Report: Arizona School Funding Still Far Below Pre-Recession Levels Even If Prop 123 Passes
A new report Thursday said state funding of Arizona public schools will still be $863 million below what it was prior to the recession, even if voters approve taking more money out of the state land trust fund.
The Center on Budget and Policy Priorities found that Arizona cut a bigger chunk out of education funding between 2009 and 2014 than any other state in the nation. Dana Naimark of the Children's Action Alliance said state aid to students in Arizona is still 15 percent less than it was in 2009 when inflation is taken into account. She also said Proposition 123 will do little to make up for all the cuts lawmakers have made.
Andrew Morrill of the Arizona Education Association said that should not deter voters from supporting the measure, calling it a first step. But he said they will be watching to see if lawmakers approve tax cuts ahead of the May 17 prop vote.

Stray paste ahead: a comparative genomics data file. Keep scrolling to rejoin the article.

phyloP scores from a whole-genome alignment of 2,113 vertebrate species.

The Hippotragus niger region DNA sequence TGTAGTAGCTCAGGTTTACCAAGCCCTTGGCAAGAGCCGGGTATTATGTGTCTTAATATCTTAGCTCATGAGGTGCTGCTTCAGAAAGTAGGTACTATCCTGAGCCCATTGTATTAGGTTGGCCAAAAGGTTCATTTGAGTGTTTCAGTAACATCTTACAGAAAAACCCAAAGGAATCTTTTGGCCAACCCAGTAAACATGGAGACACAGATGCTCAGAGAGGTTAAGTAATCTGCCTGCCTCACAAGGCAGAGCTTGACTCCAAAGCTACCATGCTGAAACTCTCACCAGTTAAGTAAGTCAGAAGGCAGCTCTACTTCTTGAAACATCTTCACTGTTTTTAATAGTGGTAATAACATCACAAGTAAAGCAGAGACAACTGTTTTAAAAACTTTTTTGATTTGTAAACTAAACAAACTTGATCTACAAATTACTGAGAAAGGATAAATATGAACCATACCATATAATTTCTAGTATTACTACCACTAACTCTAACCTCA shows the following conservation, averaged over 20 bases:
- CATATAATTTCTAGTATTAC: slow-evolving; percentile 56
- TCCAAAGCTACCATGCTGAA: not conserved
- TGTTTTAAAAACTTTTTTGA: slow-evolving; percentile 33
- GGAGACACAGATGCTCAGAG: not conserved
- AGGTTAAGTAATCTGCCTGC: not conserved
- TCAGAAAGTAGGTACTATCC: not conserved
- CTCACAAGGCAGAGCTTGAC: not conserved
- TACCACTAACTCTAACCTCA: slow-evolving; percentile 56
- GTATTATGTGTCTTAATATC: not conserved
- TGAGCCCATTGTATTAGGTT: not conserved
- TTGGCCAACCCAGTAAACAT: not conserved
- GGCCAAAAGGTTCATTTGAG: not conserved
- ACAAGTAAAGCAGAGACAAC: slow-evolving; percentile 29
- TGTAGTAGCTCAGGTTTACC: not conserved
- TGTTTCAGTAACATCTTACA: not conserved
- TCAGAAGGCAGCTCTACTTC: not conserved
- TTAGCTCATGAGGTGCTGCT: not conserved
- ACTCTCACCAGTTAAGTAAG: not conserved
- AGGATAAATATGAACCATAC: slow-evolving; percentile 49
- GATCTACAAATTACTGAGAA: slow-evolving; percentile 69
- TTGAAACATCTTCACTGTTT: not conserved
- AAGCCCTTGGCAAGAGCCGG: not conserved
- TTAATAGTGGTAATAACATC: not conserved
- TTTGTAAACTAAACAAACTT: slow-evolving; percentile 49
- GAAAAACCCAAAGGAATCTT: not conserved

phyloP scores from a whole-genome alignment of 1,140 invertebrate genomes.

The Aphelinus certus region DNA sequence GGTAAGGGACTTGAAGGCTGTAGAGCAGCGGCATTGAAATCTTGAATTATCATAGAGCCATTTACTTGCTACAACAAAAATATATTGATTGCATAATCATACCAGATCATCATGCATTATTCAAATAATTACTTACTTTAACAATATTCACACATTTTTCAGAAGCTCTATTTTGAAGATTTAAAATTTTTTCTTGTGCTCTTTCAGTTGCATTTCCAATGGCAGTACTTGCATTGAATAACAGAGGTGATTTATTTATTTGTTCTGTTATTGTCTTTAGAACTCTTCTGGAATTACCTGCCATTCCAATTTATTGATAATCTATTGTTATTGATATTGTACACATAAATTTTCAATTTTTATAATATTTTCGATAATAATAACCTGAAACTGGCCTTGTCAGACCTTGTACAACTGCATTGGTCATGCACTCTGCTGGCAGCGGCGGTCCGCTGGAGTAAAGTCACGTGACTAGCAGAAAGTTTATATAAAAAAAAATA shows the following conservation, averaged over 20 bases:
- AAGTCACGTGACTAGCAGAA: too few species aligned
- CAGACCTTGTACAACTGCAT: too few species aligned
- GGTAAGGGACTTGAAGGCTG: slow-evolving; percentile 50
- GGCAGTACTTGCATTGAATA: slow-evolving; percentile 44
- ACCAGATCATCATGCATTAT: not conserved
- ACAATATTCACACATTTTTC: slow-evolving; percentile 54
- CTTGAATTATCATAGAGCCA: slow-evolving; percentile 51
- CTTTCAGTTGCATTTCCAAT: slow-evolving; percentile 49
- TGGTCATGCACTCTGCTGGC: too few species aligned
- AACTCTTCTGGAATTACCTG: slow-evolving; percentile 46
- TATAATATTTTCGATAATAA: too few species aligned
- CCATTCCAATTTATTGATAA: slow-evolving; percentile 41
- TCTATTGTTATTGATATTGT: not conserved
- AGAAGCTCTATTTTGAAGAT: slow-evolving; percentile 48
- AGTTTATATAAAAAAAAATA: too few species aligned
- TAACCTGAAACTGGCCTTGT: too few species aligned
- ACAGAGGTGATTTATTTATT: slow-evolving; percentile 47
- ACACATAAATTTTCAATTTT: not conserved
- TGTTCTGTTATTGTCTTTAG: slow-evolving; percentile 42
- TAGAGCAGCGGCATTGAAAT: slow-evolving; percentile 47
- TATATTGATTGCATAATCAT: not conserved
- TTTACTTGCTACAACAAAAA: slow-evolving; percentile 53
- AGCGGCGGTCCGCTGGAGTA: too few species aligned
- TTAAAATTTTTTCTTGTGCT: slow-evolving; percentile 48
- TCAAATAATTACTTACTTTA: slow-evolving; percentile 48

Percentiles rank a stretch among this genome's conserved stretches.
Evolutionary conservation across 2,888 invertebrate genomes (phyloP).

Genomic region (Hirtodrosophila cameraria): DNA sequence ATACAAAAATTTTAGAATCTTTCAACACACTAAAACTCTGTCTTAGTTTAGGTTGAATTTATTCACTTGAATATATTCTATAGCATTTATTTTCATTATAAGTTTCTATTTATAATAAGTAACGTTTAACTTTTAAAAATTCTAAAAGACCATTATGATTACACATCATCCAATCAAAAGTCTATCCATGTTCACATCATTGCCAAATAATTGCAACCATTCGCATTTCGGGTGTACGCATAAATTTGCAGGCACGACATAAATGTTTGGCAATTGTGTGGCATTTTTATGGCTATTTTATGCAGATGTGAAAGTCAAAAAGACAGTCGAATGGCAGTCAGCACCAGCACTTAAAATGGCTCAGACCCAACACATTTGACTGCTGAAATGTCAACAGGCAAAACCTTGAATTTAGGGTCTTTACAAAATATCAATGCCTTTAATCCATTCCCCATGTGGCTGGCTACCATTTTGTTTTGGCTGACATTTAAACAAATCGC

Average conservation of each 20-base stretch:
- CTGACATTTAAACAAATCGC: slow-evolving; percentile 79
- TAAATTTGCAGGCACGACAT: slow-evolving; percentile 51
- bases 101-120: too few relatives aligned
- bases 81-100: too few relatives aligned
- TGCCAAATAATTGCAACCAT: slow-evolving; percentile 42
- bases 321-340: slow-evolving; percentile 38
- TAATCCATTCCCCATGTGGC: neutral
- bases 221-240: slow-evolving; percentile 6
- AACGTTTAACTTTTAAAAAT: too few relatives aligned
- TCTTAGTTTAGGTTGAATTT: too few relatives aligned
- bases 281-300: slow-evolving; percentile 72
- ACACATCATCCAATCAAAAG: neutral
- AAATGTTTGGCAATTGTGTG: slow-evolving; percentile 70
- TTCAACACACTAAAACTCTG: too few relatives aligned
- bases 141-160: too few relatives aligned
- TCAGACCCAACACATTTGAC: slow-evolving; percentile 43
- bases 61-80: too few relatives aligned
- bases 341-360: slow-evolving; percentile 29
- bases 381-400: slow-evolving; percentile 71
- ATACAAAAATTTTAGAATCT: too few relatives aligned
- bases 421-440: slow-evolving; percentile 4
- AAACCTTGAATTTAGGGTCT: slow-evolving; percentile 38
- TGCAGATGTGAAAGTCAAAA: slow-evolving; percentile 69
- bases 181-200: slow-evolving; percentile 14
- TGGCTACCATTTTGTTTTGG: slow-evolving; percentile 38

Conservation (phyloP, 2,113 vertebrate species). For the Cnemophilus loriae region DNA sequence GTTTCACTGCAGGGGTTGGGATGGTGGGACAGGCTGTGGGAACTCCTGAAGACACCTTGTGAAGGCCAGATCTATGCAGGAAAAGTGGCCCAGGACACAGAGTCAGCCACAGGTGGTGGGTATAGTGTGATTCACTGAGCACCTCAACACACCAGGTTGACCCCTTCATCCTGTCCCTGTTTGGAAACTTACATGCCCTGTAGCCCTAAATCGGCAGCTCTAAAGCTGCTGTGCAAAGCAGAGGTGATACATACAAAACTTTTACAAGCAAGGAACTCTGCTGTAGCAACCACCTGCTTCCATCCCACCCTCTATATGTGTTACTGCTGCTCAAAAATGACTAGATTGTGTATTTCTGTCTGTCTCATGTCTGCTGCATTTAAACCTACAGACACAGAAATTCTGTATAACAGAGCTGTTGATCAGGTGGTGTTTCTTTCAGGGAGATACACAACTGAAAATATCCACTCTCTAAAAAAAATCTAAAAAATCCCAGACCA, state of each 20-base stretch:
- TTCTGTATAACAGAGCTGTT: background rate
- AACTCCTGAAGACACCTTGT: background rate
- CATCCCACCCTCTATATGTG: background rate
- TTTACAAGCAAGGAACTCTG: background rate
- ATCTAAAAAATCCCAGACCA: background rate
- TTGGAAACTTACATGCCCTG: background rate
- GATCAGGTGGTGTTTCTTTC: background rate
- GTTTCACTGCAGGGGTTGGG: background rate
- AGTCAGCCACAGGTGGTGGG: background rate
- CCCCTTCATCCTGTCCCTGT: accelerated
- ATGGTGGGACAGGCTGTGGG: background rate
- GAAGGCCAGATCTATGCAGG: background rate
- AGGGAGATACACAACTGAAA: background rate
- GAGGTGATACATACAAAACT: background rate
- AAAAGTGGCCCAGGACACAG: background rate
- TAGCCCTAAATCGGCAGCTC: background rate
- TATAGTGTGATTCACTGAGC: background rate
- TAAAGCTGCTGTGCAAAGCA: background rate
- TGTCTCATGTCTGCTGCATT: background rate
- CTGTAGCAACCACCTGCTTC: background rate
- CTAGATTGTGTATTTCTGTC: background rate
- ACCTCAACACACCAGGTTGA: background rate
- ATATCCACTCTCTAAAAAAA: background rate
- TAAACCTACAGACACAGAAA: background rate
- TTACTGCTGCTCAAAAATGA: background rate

"If we go into this legislative session, we start stripping away revenue, and we don't have any serious conversations about other aspects of education funding that need to be restored, that may end up sending a very negative message to voters," Morrill said.
Naimark with the Children's Action Alliance pointed out the plan takes money from a trust account already earmarked for K-12 schools to make up for the failure of the legislature to meet its legal commitment to use tax dollars to make annual inflation adjustments. She said voters won't like the idea of raiding their own funds so lawmakers can cut taxes. More significant, Naimark said Prop 123 is a temporary solution: the extra dollars it would provide disappear in 2025.
"Well, then, what happens after 10 years?" she asked. "The kids that are in kindergarten today will be in 10th grade when that money runs out. If we have nothing at the end of that, what have we done?"
Gov. Doug Ducey's spokesman Daniel Scarpinato said his boss sees Prop 123 as a first step but could provide no details of what else the governor might propose in education funding.
Source: Center on Budget and Policy Priorities